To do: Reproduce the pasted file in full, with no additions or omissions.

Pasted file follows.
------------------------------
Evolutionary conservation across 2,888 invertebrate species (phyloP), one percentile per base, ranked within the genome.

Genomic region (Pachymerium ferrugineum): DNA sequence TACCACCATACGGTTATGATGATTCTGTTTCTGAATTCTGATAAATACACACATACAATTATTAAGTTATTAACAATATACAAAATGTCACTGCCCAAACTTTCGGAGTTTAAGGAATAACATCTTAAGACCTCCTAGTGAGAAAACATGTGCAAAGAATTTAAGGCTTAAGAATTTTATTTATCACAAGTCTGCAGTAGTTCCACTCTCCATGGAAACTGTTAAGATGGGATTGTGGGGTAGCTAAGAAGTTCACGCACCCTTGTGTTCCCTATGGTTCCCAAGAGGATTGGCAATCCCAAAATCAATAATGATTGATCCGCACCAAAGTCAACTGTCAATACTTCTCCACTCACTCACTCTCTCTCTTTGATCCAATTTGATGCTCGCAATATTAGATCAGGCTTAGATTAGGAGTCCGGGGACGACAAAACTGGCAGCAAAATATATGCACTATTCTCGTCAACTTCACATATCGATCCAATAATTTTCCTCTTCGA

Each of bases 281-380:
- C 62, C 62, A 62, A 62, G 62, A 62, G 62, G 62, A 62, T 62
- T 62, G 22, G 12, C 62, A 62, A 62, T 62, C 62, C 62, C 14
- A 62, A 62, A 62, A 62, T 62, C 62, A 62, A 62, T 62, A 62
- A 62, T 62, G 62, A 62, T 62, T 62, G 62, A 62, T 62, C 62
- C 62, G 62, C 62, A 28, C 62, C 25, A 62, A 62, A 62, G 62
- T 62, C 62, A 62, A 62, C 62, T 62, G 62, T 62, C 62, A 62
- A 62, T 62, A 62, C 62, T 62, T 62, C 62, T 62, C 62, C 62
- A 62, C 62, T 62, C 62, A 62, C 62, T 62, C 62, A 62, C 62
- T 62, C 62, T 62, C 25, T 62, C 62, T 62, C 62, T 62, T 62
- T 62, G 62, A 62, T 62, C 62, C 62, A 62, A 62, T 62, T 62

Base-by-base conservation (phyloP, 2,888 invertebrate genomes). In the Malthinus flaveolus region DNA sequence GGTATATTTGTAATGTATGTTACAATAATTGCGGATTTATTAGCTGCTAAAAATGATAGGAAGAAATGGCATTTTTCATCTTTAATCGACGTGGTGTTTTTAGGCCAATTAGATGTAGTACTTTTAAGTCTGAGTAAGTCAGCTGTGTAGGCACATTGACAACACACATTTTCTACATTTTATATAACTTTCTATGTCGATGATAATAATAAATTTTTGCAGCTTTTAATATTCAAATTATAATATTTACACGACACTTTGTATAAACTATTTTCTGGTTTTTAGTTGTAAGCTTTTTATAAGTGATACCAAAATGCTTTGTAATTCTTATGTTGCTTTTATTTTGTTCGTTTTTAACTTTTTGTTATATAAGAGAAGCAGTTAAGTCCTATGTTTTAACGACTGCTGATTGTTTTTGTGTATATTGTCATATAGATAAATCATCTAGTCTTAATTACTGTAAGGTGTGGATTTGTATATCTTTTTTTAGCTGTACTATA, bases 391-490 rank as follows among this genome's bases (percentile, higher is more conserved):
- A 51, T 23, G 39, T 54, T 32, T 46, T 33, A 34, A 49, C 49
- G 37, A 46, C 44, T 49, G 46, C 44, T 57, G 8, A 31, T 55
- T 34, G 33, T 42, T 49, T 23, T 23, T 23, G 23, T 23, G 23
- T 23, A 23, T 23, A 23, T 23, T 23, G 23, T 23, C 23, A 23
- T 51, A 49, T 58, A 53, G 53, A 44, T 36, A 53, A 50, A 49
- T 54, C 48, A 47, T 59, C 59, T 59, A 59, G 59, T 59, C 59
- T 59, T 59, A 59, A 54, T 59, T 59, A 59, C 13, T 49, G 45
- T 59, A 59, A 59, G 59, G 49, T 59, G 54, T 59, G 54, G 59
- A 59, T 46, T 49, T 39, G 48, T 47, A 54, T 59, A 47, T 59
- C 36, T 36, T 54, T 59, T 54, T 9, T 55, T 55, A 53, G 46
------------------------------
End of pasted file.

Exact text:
Evolutionary conservation across 2,888 invertebrate species (phyloP), one percentile per base, ranked within the genome.

Genomic region (Pachymerium ferrugineum): DNA sequence TACCACCATACGGTTATGATGATTCTGTTTCTGAATTCTGATAAATACACACATACAATTATTAAGTTATTAACAATATACAAAATGTCACTGCCCAAACTTTCGGAGTTTAAGGAATAACATCTTAAGACCTCCTAGTGAGAAAACATGTGCAAAGAATTTAAGGCTTAAGAATTTTATTTATCACAAGTCTGCAGTAGTTCCACTCTCCATGGAAACTGTTAAGATGGGATTGTGGGGTAGCTAAGAAGTTCACGCACCCTTGTGTTCCCTATGGTTCCCAAGAGGATTGGCAATCCCAAAATCAATAATGATTGATCCGCACCAAAGTCAACTGTCAATACTTCTCCACTCACTCACTCTCTCTCTTTGATCCAATTTGATGCTCGCAATATTAGATCAGGCTTAGATTAGGAGTCCGGGGACGACAAAACTGGCAGCAAAATATATGCACTATTCTCGTCAACTTCACATATCGATCCAATAATTTTCCTCTTCGA

Each of bases 281-380:
- C 62, C 62, A 62, A 62, G 62, A 62, G 62, G 62, A 62, T 62
- T 62, G 22, G 12, C 62, A 62, A 62, T 62, C 62, C 62, C 14
- A 62, A 62, A 62, A 62, T 62, C 62, A 62, A 62, T 62, A 62
- A 62, T 62, G 62, A 62, T 62, T 62, G 62, A 62, T 62, C 62
- C 62, G 62, C 62, A 28, C 62, C 25, A 62, A 62, A 62, G 62
- T 62, C 62, A 62, A 62, C 62, T 62, G 62, T 62, C 62, A 62
- A 62, T 62, A 62, C 62, T 62, T 62, C 62, T 62, C 62, C 62
- A 62, C 62, T 62, C 62, A 62, C 62, T 62, C 62, A 62, C 62
- T 62, C 62, T 62, C 25, T 62, C 62, T 62, C 62, T 62, T 62
- T 62, G 62, A 62, T 62, C 62, C 62, A 62, A 62, T 62, T 62

Base-by-base conservation (phyloP, 2,888 invertebrate genomes). In the Malthinus flaveolus region DNA sequence GGTATATTTGTAATGTATGTTACAATAATTGCGGATTTATTAGCTGCTAAAAATGATAGGAAGAAATGGCATTTTTCATCTTTAATCGACGTGGTGTTTTTAGGCCAATTAGATGTAGTACTTTTAAGTCTGAGTAAGTCAGCTGTGTAGGCACATTGACAACACACATTTTCTACATTTTATATAACTTTCTATGTCGATGATAATAATAAATTTTTGCAGCTTTTAATATTCAAATTATAATATTTACACGACACTTTGTATAAACTATTTTCTGGTTTTTAGTTGTAAGCTTTTTATAAGTGATACCAAAATGCTTTGTAATTCTTATGTTGCTTTTATTTTGTTCGTTTTTAACTTTTTGTTATATAAGAGAAGCAGTTAAGTCCTATGTTTTAACGACTGCTGATTGTTTTTGTGTATATTGTCATATAGATAAATCATCTAGTCTTAATTACTGTAAGGTGTGGATTTGTATATCTTTTTTTAGCTGTACTATA, bases 391-490 rank as follows among this genome's bases (percentile, higher is more conserved):
- A 51, T 23, G 39, T 54, T 32, T 46, T 33, A 34, A 49, C 49
- G 37, A 46, C 44, T 49, G 46, C 44, T 57, G 8, A 31, T 55
- T 34, G 33, T 42, T 49, T 23, T 23, T 23, G 23, T 23, G 23
- T 23, A 23, T 23, A 23, T 23, T 23, G 23, T 23, C 23, A 23
- T 51, A 49, T 58, A 53, G 53, A 44, T 36, A 53, A 50, A 49
- T 54, C 48, A 47, T 59, C 59, T 59, A 59, G 59, T 59, C 59
- T 59, T 59, A 59, A 54, T 59, T 59, A 59, C 13, T 49, G 45
- T 59, A 59, A 59, G 59, G 49, T 59, G 54, T 59, G 54, G 59
- A 59, T 46, T 49, T 39, G 48, T 47, A 54, T 59, A 47, T 59
- C 36, T 36, T 54, T 59, T 54, T 9, T 55, T 55, A 53, G 46